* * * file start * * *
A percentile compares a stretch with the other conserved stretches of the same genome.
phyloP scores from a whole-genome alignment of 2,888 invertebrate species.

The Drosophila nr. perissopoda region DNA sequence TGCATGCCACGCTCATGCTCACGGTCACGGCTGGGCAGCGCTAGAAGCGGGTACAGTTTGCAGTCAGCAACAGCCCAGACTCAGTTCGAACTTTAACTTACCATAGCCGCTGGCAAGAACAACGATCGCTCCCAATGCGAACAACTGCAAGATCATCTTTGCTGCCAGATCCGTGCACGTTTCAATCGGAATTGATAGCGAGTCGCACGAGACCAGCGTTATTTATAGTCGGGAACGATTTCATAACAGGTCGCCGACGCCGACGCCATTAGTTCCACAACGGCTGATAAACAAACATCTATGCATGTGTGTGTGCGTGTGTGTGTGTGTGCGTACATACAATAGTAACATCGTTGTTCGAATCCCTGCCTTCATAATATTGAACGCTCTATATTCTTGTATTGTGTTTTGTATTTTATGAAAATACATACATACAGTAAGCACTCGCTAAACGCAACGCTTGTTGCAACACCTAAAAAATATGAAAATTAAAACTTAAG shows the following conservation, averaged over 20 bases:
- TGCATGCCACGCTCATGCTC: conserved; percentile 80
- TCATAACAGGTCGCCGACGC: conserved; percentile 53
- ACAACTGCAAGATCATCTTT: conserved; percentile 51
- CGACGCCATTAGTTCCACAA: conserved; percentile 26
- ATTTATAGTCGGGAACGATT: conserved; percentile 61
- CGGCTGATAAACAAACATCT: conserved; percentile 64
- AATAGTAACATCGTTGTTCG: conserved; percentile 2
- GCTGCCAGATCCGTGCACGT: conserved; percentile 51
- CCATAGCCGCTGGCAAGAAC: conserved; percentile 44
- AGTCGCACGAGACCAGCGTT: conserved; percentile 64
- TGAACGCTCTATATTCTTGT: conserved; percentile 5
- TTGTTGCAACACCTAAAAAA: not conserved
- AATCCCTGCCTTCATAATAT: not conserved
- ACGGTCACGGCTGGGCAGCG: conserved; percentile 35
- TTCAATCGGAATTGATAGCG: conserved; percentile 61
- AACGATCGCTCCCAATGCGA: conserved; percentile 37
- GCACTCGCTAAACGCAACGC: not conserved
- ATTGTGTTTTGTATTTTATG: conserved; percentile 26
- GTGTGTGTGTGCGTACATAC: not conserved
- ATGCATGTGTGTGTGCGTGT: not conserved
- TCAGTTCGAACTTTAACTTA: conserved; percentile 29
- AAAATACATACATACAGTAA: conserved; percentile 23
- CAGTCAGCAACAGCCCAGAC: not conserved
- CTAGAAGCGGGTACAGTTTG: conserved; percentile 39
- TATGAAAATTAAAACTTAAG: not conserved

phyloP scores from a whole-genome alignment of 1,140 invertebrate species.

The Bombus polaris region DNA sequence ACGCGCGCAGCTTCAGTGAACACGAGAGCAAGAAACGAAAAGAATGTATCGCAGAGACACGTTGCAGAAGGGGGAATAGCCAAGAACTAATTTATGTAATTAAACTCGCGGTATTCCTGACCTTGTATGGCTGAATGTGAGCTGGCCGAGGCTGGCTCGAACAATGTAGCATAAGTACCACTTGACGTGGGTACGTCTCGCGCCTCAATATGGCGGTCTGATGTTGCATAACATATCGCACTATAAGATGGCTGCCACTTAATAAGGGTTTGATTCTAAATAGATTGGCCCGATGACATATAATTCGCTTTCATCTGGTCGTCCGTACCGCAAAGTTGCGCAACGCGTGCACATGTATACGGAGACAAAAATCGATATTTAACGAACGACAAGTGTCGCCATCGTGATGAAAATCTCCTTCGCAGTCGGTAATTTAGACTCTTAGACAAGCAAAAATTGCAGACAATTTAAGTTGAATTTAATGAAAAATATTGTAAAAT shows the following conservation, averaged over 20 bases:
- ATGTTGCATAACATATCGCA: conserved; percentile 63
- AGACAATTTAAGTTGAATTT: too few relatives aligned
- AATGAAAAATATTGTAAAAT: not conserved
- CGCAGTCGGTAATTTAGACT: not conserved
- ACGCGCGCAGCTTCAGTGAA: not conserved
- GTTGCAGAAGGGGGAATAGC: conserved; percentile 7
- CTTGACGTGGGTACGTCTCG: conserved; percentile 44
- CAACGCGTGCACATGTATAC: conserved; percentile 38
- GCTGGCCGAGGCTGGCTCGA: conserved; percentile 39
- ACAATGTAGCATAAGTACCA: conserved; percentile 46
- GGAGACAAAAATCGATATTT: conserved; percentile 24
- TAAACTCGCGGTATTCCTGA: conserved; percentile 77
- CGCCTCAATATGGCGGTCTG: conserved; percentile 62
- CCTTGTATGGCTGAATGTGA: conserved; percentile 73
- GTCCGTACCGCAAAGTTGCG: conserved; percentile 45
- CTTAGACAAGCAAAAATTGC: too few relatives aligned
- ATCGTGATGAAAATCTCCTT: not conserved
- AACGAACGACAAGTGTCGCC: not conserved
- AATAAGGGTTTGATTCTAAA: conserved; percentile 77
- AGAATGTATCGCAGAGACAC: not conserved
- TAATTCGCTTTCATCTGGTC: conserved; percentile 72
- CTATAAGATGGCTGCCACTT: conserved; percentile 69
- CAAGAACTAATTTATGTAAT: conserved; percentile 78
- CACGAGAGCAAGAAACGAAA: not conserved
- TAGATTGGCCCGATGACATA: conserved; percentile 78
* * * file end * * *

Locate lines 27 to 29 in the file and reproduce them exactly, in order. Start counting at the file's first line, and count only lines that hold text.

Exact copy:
- CTAGAAGCGGGTACAGTTTG: conserved; percentile 39
- TATGAAAATTAAAACTTAAG: not conserved

phyloP scores from a whole-genome alignment of 1,140 invertebrate species.